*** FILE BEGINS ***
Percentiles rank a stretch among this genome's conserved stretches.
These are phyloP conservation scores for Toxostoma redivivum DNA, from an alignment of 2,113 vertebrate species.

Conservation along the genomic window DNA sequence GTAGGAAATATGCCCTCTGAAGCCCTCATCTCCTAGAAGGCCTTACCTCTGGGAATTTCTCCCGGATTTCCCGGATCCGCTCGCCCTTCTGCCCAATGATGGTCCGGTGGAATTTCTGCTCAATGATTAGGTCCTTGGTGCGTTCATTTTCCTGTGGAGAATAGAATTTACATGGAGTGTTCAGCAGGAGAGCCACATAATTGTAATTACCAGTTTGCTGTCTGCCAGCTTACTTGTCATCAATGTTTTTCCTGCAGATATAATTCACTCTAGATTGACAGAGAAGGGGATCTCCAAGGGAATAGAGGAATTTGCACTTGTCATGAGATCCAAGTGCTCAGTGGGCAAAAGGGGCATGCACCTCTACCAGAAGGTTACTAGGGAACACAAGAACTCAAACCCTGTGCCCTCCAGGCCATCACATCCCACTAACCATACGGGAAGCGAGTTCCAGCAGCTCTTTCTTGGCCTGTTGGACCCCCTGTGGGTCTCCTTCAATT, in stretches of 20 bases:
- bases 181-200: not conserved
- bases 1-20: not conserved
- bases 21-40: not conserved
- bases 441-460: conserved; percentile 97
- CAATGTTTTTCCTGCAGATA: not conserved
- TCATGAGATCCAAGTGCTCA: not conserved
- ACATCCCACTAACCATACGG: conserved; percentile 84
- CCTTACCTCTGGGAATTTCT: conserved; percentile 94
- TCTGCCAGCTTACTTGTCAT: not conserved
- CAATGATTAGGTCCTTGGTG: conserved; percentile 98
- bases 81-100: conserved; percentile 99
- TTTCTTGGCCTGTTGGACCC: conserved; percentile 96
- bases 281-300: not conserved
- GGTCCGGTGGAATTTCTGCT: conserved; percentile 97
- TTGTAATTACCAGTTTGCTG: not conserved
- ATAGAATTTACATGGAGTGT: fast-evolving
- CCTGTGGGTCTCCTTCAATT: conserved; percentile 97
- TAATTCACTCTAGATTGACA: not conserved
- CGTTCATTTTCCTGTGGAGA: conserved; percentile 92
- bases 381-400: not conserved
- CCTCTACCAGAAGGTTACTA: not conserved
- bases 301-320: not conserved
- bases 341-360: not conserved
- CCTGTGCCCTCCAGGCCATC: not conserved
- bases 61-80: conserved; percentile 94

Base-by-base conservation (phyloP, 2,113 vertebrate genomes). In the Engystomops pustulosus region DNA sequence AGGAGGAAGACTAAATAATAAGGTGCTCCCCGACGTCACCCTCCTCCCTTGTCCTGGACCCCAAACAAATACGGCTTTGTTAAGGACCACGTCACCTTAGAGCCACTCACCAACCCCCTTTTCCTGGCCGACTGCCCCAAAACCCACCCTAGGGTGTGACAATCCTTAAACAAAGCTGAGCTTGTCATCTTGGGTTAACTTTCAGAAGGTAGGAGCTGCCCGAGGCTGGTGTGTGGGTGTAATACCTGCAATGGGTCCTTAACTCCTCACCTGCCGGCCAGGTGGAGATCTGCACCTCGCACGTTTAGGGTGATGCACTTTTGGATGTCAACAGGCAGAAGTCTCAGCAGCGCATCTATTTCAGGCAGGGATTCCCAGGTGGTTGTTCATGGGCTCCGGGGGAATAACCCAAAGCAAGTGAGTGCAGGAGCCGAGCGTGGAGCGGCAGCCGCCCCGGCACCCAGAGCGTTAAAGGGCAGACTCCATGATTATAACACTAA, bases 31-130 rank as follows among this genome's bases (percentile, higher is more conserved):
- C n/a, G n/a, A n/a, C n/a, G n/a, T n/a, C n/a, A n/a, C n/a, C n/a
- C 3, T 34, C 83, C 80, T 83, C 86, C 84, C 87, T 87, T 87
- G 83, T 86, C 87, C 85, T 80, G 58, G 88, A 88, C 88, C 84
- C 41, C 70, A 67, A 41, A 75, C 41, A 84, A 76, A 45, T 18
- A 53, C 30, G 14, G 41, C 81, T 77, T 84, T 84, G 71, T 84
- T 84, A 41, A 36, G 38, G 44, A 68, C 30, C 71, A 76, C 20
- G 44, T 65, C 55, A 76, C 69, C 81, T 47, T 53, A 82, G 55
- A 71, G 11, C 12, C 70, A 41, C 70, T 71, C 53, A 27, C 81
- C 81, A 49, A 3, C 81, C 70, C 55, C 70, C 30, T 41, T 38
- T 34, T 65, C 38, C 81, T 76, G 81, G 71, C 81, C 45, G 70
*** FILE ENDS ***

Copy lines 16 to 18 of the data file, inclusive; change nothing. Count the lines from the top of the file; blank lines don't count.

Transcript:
- bases 281-300: not conserved
- GGTCCGGTGGAATTTCTGCT: conserved; percentile 97
- TTGTAATTACCAGTTTGCTG: not conserved